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STD*MIS - FAQ - General Issues

STD*MIS Back-up Process

Q1: What files should I include in a back-up of STD*MIS?

You really have three options for creating system back-ups for STD*MIS:

  1. You can simply back-up all files in the STD*MIS directory. This is, of course, the safest way to accomplish the task. It, however, is the most time consuming and uses the most disk space.
  2. The next option is to save three different file types (.DBF, .CDX, and .FPT). This will provide you with a copy of all the data, index, and notes files you would need to restore STD*MIS. You would have to first install a complete version of STD*MIS and then copy these files into the directory for your system to be completely restored.
  3. The final option is to save just two file types (.DBF and .FPT). Since you haven't saved the index files in this option, you will need to install a complete version of STD*MIS, copy these files into STD*MIS, and then reindex the entire system.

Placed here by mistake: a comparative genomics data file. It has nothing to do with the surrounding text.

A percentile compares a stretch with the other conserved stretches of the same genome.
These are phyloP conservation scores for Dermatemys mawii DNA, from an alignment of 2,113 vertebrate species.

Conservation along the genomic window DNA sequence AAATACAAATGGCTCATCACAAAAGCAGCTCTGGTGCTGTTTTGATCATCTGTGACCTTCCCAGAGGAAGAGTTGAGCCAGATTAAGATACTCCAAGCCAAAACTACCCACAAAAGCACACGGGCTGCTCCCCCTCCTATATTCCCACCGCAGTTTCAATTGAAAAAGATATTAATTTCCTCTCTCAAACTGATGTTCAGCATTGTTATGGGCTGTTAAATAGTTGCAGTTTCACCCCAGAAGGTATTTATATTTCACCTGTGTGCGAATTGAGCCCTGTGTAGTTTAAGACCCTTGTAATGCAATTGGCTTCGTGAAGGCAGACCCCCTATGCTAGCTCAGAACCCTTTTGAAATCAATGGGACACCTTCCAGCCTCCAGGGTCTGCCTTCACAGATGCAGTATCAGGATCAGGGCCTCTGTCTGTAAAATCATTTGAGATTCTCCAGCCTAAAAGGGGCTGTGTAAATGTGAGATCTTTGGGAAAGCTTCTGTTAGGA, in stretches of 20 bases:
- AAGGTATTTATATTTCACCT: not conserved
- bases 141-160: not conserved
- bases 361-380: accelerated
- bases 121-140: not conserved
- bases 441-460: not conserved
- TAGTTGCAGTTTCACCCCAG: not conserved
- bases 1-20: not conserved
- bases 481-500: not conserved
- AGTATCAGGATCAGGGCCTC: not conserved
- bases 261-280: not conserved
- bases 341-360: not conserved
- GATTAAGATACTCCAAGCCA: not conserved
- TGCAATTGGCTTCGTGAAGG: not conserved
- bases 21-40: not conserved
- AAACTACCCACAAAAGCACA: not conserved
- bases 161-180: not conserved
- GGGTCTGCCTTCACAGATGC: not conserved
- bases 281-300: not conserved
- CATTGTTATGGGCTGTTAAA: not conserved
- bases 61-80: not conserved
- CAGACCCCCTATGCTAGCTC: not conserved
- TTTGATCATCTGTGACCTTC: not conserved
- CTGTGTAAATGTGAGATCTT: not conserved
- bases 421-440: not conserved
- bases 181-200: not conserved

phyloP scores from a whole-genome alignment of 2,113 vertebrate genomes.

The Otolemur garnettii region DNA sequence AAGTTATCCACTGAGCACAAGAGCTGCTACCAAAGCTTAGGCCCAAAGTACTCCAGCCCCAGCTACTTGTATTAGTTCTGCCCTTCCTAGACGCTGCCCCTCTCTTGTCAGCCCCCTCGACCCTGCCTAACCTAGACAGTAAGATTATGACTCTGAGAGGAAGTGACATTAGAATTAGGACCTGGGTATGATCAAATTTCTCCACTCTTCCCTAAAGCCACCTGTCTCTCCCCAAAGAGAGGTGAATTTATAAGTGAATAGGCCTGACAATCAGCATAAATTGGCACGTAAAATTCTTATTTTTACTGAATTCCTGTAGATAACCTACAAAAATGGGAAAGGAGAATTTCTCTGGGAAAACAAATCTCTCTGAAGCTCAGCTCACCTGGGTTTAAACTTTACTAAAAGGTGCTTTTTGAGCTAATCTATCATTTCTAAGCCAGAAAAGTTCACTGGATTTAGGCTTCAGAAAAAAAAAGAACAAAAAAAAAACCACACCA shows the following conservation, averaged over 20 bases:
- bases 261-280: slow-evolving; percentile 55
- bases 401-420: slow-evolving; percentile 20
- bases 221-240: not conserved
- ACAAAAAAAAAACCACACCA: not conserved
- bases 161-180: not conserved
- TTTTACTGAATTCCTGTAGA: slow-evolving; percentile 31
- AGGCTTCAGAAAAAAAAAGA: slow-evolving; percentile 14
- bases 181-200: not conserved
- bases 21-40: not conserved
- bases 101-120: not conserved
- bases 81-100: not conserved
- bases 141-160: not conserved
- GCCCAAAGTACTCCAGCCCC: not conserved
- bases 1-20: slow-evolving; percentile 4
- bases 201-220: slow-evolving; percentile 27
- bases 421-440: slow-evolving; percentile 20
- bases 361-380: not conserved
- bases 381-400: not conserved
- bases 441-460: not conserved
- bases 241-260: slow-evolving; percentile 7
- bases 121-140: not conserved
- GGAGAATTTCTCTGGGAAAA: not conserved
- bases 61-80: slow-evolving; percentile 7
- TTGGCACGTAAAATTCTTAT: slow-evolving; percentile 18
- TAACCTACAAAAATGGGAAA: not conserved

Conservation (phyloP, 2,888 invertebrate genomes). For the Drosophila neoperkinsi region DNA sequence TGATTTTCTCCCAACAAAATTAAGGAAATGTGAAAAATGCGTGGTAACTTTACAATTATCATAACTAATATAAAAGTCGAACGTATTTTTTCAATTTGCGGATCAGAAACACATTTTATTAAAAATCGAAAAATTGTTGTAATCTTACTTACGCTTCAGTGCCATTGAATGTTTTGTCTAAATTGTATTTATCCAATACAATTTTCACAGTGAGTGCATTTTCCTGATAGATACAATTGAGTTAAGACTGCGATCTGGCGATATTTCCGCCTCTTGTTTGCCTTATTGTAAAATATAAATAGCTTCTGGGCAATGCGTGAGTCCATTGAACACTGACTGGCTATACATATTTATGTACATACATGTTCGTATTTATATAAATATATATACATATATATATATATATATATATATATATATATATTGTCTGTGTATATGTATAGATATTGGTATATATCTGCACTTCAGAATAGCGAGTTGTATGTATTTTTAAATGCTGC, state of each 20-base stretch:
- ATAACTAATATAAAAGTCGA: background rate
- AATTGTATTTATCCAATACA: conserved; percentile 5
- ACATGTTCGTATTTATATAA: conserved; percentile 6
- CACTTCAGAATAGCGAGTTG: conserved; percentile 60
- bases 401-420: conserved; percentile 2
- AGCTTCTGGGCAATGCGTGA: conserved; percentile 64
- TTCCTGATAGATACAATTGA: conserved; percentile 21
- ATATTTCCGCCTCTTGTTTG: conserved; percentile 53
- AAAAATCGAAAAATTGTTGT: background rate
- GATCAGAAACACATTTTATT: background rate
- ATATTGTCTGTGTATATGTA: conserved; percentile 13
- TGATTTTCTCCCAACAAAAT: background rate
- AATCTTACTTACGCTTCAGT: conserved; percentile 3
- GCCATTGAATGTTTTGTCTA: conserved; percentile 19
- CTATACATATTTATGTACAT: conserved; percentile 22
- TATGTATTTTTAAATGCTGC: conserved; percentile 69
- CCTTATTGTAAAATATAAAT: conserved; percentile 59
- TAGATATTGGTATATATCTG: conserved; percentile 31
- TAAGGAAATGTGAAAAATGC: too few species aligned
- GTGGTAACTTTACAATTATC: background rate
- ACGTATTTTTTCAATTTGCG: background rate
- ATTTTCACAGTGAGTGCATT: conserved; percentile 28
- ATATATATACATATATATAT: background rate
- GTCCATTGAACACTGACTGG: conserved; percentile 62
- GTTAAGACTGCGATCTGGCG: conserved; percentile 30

Any of the three options works fine, but you will need to make the decision locally to accommodate your particular program. As always, your STD*MIS Support Person can assist you in making the most appropriate decision.

Q2: Can I compress the back-up to minimize the space it consumes on my computer, and what compression software do you suggest?

Yes; in fact, we suggest you do just that. Actually compressing these files usually doesn't cause any problems. However we suggest that you test your back-ups from time-to-time to assure that you haven't introduced any corruptions into the files. We would like to add here, that you should consider placing you STD*MIS back-up in a place other than on the machine (server or desktop) where STD*MIS actually resides. If your server or local hard drive fails, accessing both STD*MIS and the back-up may not be possible. Assume that everything on the failed drive will be destroyed, so you will want to protect your system by having the back-up in a completely different location.